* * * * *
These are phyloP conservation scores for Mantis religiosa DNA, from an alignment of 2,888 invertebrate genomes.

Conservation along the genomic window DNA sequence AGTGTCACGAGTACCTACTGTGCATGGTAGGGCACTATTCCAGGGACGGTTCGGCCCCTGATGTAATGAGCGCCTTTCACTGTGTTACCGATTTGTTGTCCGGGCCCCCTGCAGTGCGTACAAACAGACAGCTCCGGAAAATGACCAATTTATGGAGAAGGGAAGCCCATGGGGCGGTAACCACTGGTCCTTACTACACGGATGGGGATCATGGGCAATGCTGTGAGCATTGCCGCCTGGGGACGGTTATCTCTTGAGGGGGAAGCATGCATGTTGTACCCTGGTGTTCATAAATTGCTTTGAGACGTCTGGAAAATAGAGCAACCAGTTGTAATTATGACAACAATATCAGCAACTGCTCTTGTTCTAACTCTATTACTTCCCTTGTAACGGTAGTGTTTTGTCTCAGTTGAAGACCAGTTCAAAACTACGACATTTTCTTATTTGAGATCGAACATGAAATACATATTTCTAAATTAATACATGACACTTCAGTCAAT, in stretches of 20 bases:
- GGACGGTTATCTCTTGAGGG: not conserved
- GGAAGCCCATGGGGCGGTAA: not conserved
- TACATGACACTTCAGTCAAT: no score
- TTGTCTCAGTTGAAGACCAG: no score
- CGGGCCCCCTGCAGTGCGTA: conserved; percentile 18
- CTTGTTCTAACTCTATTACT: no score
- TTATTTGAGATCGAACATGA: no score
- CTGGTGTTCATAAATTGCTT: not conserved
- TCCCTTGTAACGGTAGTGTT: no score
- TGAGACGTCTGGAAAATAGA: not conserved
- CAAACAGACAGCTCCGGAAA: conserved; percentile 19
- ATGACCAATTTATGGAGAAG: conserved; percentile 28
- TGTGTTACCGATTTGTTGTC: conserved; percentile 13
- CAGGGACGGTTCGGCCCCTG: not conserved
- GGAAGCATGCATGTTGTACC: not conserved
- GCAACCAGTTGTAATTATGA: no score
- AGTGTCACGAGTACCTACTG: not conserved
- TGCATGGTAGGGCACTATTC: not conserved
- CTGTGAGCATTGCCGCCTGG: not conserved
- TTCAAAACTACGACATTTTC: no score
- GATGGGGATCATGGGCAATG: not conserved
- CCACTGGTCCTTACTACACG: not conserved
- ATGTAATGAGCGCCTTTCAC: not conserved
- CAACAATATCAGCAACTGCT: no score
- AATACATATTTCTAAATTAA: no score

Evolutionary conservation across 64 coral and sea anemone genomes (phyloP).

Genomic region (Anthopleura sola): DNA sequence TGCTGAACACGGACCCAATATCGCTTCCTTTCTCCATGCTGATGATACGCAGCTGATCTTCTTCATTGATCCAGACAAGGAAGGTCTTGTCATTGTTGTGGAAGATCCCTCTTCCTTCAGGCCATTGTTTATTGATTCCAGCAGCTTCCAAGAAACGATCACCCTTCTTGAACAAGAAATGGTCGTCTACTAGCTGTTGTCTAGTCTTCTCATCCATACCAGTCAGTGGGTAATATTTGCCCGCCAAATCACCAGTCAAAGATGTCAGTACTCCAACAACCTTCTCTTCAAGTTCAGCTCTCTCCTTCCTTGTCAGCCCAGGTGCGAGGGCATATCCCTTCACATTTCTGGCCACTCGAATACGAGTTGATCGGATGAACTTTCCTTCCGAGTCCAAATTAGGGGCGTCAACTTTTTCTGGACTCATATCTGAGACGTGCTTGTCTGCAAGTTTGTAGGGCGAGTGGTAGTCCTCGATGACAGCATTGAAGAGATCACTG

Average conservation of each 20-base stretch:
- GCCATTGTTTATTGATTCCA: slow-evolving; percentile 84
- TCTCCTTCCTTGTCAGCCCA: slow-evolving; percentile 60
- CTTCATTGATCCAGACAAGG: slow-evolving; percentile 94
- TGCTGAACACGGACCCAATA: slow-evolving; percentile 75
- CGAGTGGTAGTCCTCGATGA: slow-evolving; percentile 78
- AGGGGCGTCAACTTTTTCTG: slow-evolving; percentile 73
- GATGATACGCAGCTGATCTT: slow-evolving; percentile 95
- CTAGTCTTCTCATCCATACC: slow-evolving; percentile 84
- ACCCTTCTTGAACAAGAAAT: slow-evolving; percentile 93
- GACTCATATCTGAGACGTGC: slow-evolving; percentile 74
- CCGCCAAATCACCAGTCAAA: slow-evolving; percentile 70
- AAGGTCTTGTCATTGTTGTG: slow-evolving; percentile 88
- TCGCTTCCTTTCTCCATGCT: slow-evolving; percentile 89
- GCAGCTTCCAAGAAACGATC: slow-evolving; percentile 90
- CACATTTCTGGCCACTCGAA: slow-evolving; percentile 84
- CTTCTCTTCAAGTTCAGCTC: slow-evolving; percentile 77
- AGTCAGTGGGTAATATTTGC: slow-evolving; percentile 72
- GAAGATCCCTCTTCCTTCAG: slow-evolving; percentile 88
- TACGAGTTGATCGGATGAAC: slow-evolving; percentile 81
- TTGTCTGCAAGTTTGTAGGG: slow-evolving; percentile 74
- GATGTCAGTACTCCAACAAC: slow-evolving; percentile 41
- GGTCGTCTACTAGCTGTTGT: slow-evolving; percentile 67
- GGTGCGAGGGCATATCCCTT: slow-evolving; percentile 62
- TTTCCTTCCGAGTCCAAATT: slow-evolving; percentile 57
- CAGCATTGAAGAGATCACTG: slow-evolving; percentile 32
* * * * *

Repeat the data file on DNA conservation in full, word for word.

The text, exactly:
These are phyloP conservation scores for Mantis religiosa DNA, from an alignment of 2,888 invertebrate genomes.

Conservation along the genomic window DNA sequence AGTGTCACGAGTACCTACTGTGCATGGTAGGGCACTATTCCAGGGACGGTTCGGCCCCTGATGTAATGAGCGCCTTTCACTGTGTTACCGATTTGTTGTCCGGGCCCCCTGCAGTGCGTACAAACAGACAGCTCCGGAAAATGACCAATTTATGGAGAAGGGAAGCCCATGGGGCGGTAACCACTGGTCCTTACTACACGGATGGGGATCATGGGCAATGCTGTGAGCATTGCCGCCTGGGGACGGTTATCTCTTGAGGGGGAAGCATGCATGTTGTACCCTGGTGTTCATAAATTGCTTTGAGACGTCTGGAAAATAGAGCAACCAGTTGTAATTATGACAACAATATCAGCAACTGCTCTTGTTCTAACTCTATTACTTCCCTTGTAACGGTAGTGTTTTGTCTCAGTTGAAGACCAGTTCAAAACTACGACATTTTCTTATTTGAGATCGAACATGAAATACATATTTCTAAATTAATACATGACACTTCAGTCAAT, in stretches of 20 bases:
- GGACGGTTATCTCTTGAGGG: not conserved
- GGAAGCCCATGGGGCGGTAA: not conserved
- TACATGACACTTCAGTCAAT: no score
- TTGTCTCAGTTGAAGACCAG: no score
- CGGGCCCCCTGCAGTGCGTA: conserved; percentile 18
- CTTGTTCTAACTCTATTACT: no score
- TTATTTGAGATCGAACATGA: no score
- CTGGTGTTCATAAATTGCTT: not conserved
- TCCCTTGTAACGGTAGTGTT: no score
- TGAGACGTCTGGAAAATAGA: not conserved
- CAAACAGACAGCTCCGGAAA: conserved; percentile 19
- ATGACCAATTTATGGAGAAG: conserved; percentile 28
- TGTGTTACCGATTTGTTGTC: conserved; percentile 13
- CAGGGACGGTTCGGCCCCTG: not conserved
- GGAAGCATGCATGTTGTACC: not conserved
- GCAACCAGTTGTAATTATGA: no score
- AGTGTCACGAGTACCTACTG: not conserved
- TGCATGGTAGGGCACTATTC: not conserved
- CTGTGAGCATTGCCGCCTGG: not conserved
- TTCAAAACTACGACATTTTC: no score
- GATGGGGATCATGGGCAATG: not conserved
- CCACTGGTCCTTACTACACG: not conserved
- ATGTAATGAGCGCCTTTCAC: not conserved
- CAACAATATCAGCAACTGCT: no score
- AATACATATTTCTAAATTAA: no score

Evolutionary conservation across 64 coral and sea anemone genomes (phyloP).

Genomic region (Anthopleura sola): DNA sequence TGCTGAACACGGACCCAATATCGCTTCCTTTCTCCATGCTGATGATACGCAGCTGATCTTCTTCATTGATCCAGACAAGGAAGGTCTTGTCATTGTTGTGGAAGATCCCTCTTCCTTCAGGCCATTGTTTATTGATTCCAGCAGCTTCCAAGAAACGATCACCCTTCTTGAACAAGAAATGGTCGTCTACTAGCTGTTGTCTAGTCTTCTCATCCATACCAGTCAGTGGGTAATATTTGCCCGCCAAATCACCAGTCAAAGATGTCAGTACTCCAACAACCTTCTCTTCAAGTTCAGCTCTCTCCTTCCTTGTCAGCCCAGGTGCGAGGGCATATCCCTTCACATTTCTGGCCACTCGAATACGAGTTGATCGGATGAACTTTCCTTCCGAGTCCAAATTAGGGGCGTCAACTTTTTCTGGACTCATATCTGAGACGTGCTTGTCTGCAAGTTTGTAGGGCGAGTGGTAGTCCTCGATGACAGCATTGAAGAGATCACTG

Average conservation of each 20-base stretch:
- GCCATTGTTTATTGATTCCA: slow-evolving; percentile 84
- TCTCCTTCCTTGTCAGCCCA: slow-evolving; percentile 60
- CTTCATTGATCCAGACAAGG: slow-evolving; percentile 94
- TGCTGAACACGGACCCAATA: slow-evolving; percentile 75
- CGAGTGGTAGTCCTCGATGA: slow-evolving; percentile 78
- AGGGGCGTCAACTTTTTCTG: slow-evolving; percentile 73
- GATGATACGCAGCTGATCTT: slow-evolving; percentile 95
- CTAGTCTTCTCATCCATACC: slow-evolving; percentile 84
- ACCCTTCTTGAACAAGAAAT: slow-evolving; percentile 93
- GACTCATATCTGAGACGTGC: slow-evolving; percentile 74
- CCGCCAAATCACCAGTCAAA: slow-evolving; percentile 70
- AAGGTCTTGTCATTGTTGTG: slow-evolving; percentile 88
- TCGCTTCCTTTCTCCATGCT: slow-evolving; percentile 89
- GCAGCTTCCAAGAAACGATC: slow-evolving; percentile 90
- CACATTTCTGGCCACTCGAA: slow-evolving; percentile 84
- CTTCTCTTCAAGTTCAGCTC: slow-evolving; percentile 77
- AGTCAGTGGGTAATATTTGC: slow-evolving; percentile 72
- GAAGATCCCTCTTCCTTCAG: slow-evolving; percentile 88
- TACGAGTTGATCGGATGAAC: slow-evolving; percentile 81
- TTGTCTGCAAGTTTGTAGGG: slow-evolving; percentile 74
- GATGTCAGTACTCCAACAAC: slow-evolving; percentile 41
- GGTCGTCTACTAGCTGTTGT: slow-evolving; percentile 67
- GGTGCGAGGGCATATCCCTT: slow-evolving; percentile 62
- TTTCCTTCCGAGTCCAAATT: slow-evolving; percentile 57
- CAGCATTGAAGAGATCACTG: slow-evolving; percentile 32